TESTS ON SOIL-CEMENT AND CEMENT-MODIFIED BASES IN MINNESOTA

THE MINNESOTA DEPARTMENT OF HIGHWAYS CONSTRUCTED AN EXPERIMENTAL ROAD WHICH INCLUDED SOIL-CEMENT AND CEMENT- MODIFIED BASES. DESIGN VARIABLES WERE CEMENT CONTENT, THICKNESS OF BASE, AND TIME BETWEEN PLACEMENT AND COMPACTION. THE PAVEMENTS WERE EVALUATED IN TERMS OF DEFLECTIONS MEASURED IN PLATE LOAD TESTS, BENKELMAN BEAM TESTS, AND STATIC AND MOVING VEHICLE LOAD TESTS. THE DATA SHOWED GOOD CORRELATION WITH A PCA LABORATORY-DEVELOPED EQUATION FOR PREDICTION OF DEFLECTION. ELASTIC LAYER THEORY BY WESTERGAARD AND BY BURMISTER SHOWED LOW CORRELATION WITH THE TEST RESULTS. CEMENT CONTENT INFLUENCED SIGNIFICANTLY THE PERFORMANCE AND DURABILITY OF THE PAVEMENTS. INCREASING BASE THICKNESS ABOVE 6 IN. WAS OF SIGNIFICANCE WHEN CEMENT CONTENT OF THE MATERIAL WAS LOW BUT HAD LITTLE INFLUENCE WHEN THE MATERIAL WAS SOIL-CEMENT. AS EXPECTED, EXCESSIVE COMPACTION DELAYS OF 36 TO 72 HOURS HAD A DETRIMENTAL INFLUENCE ON THE STRENGTH CHARACTERISTICS OF THE PAVEMENTS. IN THE MOVING LOAD TESTS DEFLECTIONS DECREASED WITH INCREASED VEHICLE SPEED. THE MAJOR PORTION OF THE DECREASE TOOK PLACE BETWEEN STANDING LOAD AND 2 MPH. /AUTHOR/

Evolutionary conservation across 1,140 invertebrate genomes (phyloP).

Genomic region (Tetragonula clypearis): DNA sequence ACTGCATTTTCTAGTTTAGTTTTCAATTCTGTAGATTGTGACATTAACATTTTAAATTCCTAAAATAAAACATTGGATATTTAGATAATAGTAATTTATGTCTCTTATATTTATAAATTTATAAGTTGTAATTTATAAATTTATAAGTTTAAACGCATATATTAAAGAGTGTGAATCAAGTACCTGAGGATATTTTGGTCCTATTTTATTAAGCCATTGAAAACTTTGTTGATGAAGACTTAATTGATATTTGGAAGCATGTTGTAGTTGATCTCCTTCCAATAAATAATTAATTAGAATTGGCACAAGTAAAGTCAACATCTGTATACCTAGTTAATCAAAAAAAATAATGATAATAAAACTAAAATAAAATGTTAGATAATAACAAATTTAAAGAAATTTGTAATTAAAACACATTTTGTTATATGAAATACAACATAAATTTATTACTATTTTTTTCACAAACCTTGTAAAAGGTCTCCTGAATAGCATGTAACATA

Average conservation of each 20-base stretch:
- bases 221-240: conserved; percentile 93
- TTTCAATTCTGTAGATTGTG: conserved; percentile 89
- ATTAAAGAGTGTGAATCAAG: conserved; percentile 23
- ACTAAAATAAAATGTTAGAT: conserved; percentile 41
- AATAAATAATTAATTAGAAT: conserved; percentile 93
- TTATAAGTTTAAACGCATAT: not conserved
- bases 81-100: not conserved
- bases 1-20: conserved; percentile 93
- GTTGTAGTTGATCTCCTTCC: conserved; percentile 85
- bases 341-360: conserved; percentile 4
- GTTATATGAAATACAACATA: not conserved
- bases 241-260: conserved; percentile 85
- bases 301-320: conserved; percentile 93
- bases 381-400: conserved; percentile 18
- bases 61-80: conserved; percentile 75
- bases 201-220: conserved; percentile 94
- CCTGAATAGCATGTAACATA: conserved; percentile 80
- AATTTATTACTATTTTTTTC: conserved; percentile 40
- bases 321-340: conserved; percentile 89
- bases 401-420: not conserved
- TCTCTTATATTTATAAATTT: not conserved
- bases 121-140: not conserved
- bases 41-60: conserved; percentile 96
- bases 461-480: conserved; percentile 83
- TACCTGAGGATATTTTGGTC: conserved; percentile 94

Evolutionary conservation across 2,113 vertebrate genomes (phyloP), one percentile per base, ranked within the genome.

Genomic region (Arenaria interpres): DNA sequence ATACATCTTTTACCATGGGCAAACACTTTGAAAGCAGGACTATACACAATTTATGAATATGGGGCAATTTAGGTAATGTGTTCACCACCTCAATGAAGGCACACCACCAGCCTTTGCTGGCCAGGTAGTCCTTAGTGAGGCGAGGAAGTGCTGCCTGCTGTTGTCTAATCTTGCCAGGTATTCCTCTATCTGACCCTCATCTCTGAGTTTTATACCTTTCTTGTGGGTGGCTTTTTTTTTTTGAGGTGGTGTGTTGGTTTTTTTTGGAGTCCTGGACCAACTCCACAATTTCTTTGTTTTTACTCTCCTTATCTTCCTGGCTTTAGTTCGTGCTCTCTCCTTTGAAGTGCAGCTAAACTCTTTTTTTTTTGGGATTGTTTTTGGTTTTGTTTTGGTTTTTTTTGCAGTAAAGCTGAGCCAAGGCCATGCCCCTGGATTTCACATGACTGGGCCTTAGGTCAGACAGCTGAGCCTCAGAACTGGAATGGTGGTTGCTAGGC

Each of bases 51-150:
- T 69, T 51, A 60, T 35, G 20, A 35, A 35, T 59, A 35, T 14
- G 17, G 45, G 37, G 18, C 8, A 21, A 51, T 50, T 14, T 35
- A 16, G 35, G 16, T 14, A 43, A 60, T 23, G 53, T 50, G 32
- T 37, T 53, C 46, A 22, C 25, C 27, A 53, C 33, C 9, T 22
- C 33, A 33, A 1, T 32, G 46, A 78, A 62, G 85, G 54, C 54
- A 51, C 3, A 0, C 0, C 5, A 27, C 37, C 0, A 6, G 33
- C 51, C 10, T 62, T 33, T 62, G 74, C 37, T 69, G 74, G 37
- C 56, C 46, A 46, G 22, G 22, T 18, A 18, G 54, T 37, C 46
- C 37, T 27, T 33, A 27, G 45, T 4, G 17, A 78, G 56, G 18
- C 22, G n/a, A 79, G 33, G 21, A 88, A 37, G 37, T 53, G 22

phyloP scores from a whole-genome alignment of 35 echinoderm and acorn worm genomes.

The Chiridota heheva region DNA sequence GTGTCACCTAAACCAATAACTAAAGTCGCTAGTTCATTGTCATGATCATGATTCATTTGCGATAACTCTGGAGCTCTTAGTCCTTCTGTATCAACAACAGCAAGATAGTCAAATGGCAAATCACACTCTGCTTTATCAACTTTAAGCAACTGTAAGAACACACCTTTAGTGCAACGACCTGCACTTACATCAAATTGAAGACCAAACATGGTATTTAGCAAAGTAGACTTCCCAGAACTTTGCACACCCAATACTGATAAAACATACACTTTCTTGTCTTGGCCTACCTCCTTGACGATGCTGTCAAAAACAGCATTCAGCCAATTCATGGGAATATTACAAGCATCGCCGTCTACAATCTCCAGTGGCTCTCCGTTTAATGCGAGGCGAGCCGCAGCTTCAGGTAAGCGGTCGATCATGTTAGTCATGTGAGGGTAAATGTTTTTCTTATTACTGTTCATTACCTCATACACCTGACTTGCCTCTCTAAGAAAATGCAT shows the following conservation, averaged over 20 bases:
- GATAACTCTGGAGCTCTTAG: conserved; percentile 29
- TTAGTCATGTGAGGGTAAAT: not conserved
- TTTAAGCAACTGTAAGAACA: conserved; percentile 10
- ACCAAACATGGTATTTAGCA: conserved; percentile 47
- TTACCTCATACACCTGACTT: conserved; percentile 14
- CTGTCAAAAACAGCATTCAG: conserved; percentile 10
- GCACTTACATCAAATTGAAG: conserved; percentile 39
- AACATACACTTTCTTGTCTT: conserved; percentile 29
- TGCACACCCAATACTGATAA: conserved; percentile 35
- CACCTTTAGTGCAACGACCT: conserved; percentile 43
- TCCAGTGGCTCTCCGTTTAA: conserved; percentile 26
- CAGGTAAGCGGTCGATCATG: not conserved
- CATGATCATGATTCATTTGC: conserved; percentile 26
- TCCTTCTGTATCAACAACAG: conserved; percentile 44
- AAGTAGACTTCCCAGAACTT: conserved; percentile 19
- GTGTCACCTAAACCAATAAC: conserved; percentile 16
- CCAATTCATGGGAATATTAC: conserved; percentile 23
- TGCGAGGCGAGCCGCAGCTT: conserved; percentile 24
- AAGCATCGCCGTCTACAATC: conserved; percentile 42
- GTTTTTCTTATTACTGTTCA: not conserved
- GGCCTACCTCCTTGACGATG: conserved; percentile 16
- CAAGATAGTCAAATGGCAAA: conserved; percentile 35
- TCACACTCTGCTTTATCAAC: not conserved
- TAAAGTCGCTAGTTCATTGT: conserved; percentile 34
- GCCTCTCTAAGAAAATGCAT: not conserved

• Supplemental Notes:
    • Vol 9, No 1, PP 25-47
  • Authors:
    • Larsen, T J
  • Publication Date: 1967-1

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  • Accession Number: 00206627
  • Record Type: Publication
  • Files: TRIS
  • Created Date: Jul 5 1994 12:00AM